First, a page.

This time around it's the Holdfast Moneymaker!
There's just something about the style of a classic leather holster dual strap. Maybe it's a nostalgic trip back to the shoulder holsters worn by my favourite actor Steve McQueen in Bullitt, or a classic Dick Tracy-esque style childhood fascination, but whatever it is, I love the look of the Holdfast Moneymaker. Looks however aren't everything, so let's take a closer look at this dual-camera harness.
SINGLE SENTENCE SUMMARY
If you're so consumed with image that you're willing to sacrifice your own body for it, then fear not: Holdfast has the harness for you!
WHY I BOUGHT IT
Straight to the point, I bought it for the image. I'd like to say it was more than that, but I previously owned a Blackrapid RS DR-1 before and it functioned absolutely fine. The tacky nylon DR-1 however didn't look nearly as stylish as the Moneymaker, and when you're shooting high-end weddings, presentation is a very important element.
WHAT I LIKE
How about feeling like you're about to own this wedding? Yeah, that pretty much comes with the package when you strap this bad boy on in a pressed shirt and tie. It's strong, slick, and functional, and more than that, it's built to last. The straps slide easily and can be quickly adjusted to be where your hand instinctively swings to your hip. The travel bag helps easily store it so that the straps don't tangle with the rest of your gear when you stow it in a bag, and the metal elements sit very snugly when adjusted properly, so it doesn't click and rattle as much as I thought it would from looking at it. I've used this not just in weddings, but in military events, and I can personally attest to its durability and function in awkward and rough situations. Heck, with the leather options it even smells great. What's not to like?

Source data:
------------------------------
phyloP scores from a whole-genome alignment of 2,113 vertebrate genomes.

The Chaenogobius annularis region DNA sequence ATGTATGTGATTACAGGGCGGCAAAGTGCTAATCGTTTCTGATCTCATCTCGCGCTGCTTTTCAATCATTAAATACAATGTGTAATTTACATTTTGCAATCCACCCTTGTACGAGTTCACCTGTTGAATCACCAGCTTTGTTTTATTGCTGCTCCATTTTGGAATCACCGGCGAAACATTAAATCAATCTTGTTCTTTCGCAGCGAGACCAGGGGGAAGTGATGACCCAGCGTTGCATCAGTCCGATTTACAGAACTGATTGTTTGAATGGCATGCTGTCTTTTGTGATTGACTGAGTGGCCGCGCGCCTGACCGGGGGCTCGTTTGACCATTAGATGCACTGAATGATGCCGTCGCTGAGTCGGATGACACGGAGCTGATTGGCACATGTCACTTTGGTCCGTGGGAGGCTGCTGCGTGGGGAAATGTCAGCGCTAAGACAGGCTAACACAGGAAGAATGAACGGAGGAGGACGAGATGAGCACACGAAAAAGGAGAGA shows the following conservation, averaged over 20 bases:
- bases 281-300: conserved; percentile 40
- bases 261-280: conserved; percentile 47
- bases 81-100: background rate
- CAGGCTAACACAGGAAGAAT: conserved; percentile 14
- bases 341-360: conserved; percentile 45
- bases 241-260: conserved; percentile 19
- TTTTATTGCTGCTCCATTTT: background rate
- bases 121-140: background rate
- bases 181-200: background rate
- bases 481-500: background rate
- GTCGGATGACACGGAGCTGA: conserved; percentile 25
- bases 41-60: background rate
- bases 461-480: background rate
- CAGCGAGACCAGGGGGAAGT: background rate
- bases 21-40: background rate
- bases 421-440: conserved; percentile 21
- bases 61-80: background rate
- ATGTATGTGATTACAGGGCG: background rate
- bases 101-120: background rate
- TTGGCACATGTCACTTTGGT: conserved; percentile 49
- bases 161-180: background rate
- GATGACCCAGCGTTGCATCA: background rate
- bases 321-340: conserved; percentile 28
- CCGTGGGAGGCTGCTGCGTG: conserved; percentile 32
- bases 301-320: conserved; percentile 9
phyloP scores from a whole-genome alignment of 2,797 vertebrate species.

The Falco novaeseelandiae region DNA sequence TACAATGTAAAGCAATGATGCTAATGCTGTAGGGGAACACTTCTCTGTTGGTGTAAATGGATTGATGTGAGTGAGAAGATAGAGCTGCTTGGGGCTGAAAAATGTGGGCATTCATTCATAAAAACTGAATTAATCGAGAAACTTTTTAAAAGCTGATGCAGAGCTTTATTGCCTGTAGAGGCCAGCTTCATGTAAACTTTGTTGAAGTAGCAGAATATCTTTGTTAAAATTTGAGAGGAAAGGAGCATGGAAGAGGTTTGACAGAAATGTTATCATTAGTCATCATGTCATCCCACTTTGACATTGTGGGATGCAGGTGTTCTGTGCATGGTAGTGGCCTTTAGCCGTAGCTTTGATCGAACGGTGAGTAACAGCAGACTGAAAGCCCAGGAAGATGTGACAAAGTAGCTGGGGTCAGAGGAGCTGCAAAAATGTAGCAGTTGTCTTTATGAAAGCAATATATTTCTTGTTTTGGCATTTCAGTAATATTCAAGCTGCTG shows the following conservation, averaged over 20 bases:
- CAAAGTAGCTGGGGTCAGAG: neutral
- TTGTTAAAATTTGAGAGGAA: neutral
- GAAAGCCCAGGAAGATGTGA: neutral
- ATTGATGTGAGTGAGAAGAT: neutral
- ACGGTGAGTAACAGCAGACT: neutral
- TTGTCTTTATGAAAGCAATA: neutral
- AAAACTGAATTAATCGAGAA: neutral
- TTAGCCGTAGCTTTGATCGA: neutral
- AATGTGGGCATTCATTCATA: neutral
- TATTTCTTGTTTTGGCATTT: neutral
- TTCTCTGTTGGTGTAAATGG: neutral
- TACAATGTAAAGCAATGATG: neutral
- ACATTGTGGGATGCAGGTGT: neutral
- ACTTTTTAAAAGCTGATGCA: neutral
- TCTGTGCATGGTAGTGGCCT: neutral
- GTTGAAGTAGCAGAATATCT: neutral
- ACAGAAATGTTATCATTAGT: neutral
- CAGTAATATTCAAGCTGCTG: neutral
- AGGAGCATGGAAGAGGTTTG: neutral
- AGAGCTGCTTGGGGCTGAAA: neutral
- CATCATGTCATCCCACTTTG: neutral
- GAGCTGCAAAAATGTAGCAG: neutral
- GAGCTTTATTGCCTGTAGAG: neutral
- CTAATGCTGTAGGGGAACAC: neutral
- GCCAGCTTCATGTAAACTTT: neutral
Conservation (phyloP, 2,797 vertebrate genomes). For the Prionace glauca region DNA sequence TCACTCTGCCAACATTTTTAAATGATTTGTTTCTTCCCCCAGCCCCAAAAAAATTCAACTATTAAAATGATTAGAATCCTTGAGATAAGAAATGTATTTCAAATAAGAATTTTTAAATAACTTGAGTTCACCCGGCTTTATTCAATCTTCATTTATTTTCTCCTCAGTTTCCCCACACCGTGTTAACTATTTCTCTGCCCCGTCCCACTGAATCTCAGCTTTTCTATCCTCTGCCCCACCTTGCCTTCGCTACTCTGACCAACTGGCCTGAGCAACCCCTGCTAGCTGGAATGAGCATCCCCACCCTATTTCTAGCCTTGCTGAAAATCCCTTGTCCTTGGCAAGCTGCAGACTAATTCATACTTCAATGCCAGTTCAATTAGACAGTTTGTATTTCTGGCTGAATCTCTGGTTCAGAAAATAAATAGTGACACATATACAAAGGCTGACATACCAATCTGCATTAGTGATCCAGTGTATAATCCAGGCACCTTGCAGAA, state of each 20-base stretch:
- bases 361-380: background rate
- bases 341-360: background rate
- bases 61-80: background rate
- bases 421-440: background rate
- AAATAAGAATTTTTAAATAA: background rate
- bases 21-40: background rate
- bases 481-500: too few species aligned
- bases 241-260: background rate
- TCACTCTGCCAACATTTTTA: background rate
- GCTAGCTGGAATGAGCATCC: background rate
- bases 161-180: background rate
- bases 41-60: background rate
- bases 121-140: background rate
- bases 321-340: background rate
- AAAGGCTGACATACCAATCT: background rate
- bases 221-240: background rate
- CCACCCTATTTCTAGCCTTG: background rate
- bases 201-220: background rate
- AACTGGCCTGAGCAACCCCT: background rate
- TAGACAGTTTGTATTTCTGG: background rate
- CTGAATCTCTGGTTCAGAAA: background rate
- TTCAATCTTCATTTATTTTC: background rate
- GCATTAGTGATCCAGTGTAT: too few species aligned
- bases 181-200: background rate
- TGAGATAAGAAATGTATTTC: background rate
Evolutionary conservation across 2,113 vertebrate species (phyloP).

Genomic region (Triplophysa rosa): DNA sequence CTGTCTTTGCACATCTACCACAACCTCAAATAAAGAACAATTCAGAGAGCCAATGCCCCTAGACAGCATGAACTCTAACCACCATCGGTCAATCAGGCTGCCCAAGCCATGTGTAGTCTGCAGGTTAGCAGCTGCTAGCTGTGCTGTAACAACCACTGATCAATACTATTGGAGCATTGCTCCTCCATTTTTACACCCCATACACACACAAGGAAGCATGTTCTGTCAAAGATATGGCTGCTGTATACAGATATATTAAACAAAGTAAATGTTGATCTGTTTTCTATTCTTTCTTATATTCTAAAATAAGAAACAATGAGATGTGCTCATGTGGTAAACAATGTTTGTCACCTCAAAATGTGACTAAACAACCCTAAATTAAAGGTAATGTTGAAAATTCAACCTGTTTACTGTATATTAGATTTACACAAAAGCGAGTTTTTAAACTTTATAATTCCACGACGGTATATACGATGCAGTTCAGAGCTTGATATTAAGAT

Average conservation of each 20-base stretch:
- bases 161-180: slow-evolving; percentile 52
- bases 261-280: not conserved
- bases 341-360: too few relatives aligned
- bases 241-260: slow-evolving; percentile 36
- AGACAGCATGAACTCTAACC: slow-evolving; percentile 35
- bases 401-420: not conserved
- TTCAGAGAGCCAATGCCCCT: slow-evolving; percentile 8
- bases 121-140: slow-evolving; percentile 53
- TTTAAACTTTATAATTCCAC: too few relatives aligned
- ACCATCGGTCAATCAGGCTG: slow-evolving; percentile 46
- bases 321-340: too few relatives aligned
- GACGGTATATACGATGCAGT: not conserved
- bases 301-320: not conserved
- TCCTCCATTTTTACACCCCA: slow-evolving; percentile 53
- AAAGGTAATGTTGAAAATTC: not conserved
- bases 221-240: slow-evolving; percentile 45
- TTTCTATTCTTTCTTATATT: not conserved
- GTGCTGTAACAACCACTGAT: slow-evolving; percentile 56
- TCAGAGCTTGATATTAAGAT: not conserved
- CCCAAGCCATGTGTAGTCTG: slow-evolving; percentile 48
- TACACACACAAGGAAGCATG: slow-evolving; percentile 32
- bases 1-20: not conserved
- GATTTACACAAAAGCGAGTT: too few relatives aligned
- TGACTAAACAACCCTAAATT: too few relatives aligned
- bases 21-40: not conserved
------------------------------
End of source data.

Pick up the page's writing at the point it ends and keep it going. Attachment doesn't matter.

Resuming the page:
WHAT I DON'T
Here's what not to like. Weddings can be very long days, and comfort is critical. Unfortunately after 10+ hours with a pair of D810's loaded with battery grips, EN-EL18 batteries, and a couple heavy-hitter lenses (24-70 F/2.8, 70-200 F/2.8) this thing wears you down HARD. It's akin to wearing a heavy rucksack that hasn't been adjusted to distribute the weight properly. My neck was getting so knotted from the harness bearing down on it that after my second 8 hour+ useI had to change my approach. Now I only use it during the ceremony and reception periods when I really need to move and adapt on the fly. During the getting ready portions and the posed photos I remove the cameras from the harness and freehand them.
Also, the safety catch straps are poorly designed. Though I'll admit they gave me a measure of psychological reassurance that my cameras would never drop, they also frequently tangle up over the buttons of the cameras during use. You can imagine how that doesn't really work well at times. Another thing that's super annoying is that the rubber gaskets on the screws fall off super easy. I've already lost one, and I don't see much point in replacing it when it's just likely to fall off again. Ugh.
The only reason I still have it is because of the market I serve. If you aren't as concerned with tailoring your personal image to appeal to higher-end clientele then I'd say don't even look at this strap. If however you're so hipster it hurts, and you need this to go with your bow-tie, bruises and blisters be damned, then this is possibly the harness for you. Otherwise I'd say 100% go for the Blackrapid. Granted, I have come to learn that Holdfast Gear has released shoulder pad options for their newest line of Moneymakers, I honestly have little faith that they'll make adequate difference.
In case you didn't pick up on it, I'm clearly not sponsored by Holdfast, nor am I sponsored by any other company. This means I have no vested interest in swaying you either way. To that end I would strongly recommend you try before you buy if given the opportunity on this one.